We are open Tuesday-Sunday, June through October as follows: We are open 10:00 AM to 6:00 PM for berry season in June/July, and then we extend our hours to 8:00 AM to 8:00 PM (or dark, whichever happens first) when summer peach and vegetable season begins. We are always closed on Mondays. See the home page for current hours.
You can pick fruits and vegetables in the fields, or pop into the farm stand for fresh produce that we have harvested for you. To find the farm, follow the rainbow or try Google Maps. To find out when fresh crops are ready to pick, get Fresh Crop Alerts free by email. You can download our 8-page brochure to read about policies and more.
COVID Protocols — All farmstand staff are fully vaccinated. Our current protocols include the following:
- The farm is an outdoor experience; we are not requiring masks.
- We recommend that everyone practice distancing inside the covered farm stand area.
- We recommend that non-vaccinated people wear masks in the farm stand.
Our Dog Policy — We love dogs, but we do not encourage visitors to bring dogs these days. If you must bring your dog:
- Keep your dog on a LEASH and attended at all times,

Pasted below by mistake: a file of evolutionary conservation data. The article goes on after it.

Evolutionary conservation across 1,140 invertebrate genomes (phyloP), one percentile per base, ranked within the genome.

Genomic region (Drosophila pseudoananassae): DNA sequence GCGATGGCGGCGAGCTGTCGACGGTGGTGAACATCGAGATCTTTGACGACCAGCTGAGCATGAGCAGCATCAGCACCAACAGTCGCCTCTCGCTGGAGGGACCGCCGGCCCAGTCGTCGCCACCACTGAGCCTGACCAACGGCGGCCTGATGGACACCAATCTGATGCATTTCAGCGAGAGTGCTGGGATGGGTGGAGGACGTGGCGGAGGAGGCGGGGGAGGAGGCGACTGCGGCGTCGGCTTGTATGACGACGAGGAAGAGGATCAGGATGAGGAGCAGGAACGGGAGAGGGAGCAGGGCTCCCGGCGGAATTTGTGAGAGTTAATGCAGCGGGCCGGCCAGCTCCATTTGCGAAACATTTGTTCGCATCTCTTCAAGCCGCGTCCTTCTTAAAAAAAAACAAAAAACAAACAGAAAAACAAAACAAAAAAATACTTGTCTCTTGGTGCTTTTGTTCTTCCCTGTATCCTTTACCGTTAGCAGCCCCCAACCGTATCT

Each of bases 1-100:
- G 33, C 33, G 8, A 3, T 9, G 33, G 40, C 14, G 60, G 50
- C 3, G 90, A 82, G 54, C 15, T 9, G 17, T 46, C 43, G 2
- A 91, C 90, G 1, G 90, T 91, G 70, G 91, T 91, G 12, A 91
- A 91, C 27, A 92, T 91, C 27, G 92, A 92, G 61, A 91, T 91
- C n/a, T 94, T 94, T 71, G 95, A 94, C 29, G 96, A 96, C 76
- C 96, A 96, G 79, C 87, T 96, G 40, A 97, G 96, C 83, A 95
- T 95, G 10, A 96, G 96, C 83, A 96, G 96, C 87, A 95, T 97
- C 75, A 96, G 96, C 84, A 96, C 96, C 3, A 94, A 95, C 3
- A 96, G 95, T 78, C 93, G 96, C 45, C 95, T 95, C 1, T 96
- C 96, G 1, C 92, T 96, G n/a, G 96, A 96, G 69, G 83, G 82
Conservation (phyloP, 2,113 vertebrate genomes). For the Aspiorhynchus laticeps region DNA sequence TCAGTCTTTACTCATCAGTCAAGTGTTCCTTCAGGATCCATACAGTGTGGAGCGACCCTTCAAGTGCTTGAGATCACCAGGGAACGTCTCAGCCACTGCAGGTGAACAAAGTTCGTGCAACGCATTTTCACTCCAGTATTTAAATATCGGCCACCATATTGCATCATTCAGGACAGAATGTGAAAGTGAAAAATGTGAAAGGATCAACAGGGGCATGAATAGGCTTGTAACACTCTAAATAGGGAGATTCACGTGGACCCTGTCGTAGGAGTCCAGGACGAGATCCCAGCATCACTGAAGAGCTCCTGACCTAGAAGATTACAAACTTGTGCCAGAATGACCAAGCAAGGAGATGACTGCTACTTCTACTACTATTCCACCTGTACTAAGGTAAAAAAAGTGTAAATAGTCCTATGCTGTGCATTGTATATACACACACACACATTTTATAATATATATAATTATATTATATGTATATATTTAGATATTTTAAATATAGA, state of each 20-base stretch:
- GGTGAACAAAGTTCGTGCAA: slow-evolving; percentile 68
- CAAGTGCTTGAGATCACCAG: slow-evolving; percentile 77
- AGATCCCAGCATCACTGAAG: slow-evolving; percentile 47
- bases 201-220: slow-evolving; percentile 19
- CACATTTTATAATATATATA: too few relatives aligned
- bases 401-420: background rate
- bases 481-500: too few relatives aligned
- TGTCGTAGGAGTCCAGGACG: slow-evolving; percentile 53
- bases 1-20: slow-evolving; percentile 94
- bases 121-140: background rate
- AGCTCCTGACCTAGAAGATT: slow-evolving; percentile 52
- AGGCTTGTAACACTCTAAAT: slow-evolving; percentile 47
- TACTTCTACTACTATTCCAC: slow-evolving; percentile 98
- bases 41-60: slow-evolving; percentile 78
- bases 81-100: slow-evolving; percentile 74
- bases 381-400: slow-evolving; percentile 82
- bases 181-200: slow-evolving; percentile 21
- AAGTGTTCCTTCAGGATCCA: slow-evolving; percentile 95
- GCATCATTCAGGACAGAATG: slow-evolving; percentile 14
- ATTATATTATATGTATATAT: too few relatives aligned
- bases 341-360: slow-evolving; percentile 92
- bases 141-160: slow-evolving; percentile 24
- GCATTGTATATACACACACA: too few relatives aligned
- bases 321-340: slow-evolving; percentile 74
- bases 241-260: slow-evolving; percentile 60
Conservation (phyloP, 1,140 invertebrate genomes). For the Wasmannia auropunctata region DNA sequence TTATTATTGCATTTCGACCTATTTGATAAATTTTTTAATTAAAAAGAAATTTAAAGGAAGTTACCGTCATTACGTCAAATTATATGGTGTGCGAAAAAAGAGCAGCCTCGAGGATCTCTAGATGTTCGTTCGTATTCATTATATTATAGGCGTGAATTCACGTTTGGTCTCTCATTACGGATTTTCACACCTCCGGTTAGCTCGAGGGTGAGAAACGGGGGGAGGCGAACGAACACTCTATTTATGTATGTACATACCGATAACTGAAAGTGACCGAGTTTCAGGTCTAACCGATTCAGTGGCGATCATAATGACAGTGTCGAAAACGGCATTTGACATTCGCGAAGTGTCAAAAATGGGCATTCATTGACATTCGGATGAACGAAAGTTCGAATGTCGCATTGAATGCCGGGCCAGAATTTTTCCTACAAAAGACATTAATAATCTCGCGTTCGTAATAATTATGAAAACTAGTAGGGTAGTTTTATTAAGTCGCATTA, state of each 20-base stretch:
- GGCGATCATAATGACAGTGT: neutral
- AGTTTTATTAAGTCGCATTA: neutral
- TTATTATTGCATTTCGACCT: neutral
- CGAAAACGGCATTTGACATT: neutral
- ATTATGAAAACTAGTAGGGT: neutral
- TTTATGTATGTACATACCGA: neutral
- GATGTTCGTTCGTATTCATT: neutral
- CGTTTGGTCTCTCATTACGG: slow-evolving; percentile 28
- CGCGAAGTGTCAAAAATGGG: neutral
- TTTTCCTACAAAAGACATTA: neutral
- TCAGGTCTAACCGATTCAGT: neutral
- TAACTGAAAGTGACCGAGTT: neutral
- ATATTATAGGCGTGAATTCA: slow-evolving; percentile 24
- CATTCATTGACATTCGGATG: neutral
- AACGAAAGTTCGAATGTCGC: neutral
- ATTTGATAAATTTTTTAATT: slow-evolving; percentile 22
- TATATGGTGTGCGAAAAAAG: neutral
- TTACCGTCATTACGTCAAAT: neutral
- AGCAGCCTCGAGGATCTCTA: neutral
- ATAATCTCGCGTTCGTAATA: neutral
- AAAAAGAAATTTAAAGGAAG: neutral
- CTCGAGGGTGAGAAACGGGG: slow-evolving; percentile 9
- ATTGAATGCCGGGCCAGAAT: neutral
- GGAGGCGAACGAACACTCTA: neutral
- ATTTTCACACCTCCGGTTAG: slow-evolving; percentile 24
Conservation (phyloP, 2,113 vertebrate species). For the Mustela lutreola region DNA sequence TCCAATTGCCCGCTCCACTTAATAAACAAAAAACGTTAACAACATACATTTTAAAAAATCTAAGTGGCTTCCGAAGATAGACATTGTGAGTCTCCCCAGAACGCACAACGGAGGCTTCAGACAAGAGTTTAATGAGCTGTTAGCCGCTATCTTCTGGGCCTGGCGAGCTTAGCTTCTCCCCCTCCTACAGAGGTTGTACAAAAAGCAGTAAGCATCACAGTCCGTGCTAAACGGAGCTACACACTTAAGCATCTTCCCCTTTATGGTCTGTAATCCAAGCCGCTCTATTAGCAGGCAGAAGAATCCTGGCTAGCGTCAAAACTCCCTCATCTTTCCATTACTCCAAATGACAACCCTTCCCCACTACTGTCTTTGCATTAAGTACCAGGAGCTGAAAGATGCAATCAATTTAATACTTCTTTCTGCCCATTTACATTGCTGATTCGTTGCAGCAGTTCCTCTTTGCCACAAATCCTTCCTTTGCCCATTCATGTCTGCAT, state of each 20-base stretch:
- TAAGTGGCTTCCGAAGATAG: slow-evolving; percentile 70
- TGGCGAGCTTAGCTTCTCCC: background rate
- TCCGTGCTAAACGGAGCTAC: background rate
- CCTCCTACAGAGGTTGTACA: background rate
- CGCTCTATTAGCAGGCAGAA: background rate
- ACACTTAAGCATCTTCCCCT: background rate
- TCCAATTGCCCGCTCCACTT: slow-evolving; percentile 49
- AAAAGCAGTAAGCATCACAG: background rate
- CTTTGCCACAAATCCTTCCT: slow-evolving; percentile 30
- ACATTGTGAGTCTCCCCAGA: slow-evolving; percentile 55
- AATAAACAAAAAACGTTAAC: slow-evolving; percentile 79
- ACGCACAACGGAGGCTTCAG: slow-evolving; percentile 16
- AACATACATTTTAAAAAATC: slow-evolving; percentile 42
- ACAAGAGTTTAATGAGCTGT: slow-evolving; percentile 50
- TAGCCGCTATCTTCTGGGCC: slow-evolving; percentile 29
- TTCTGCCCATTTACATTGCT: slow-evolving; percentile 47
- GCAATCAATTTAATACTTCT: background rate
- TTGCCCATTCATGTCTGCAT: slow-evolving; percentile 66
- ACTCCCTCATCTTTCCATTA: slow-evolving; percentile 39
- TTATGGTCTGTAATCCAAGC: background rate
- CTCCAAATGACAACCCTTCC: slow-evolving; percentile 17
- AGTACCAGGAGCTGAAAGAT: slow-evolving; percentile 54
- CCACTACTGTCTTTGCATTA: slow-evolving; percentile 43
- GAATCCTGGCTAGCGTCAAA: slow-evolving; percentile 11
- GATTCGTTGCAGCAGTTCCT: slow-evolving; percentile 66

- CLEAN up right away and take the waste with you,
- NO DOGS in the berry patches and crop fields; permitted in orchards only.
Remember, there are often crowds of people and vehicles around. Not everybody is comfortable with dogs. And, nobody (farmer or visitor) wants to step in waste as they wander. Thank you.
Do Not Climb or Shake Trees — Do not pull on them to reach fruit or beat them with sticks. Be safe and kind.
Orchard Ladders — Be careful when using the wooden “tripod” stools and small ladders. Do not climb a tall ladder if you find one in the orchard; they are for farm crew only.
Drive Slowwwwwly — The ‘Creek is an active farm. There are people and animals and tractors and potholes and falling apples… lots to watch out for… and not run into. Go slowly. In the parking lot, on farm roads, even in your private fruit farm daydreams. You’re on vacation here.
Things to Bring.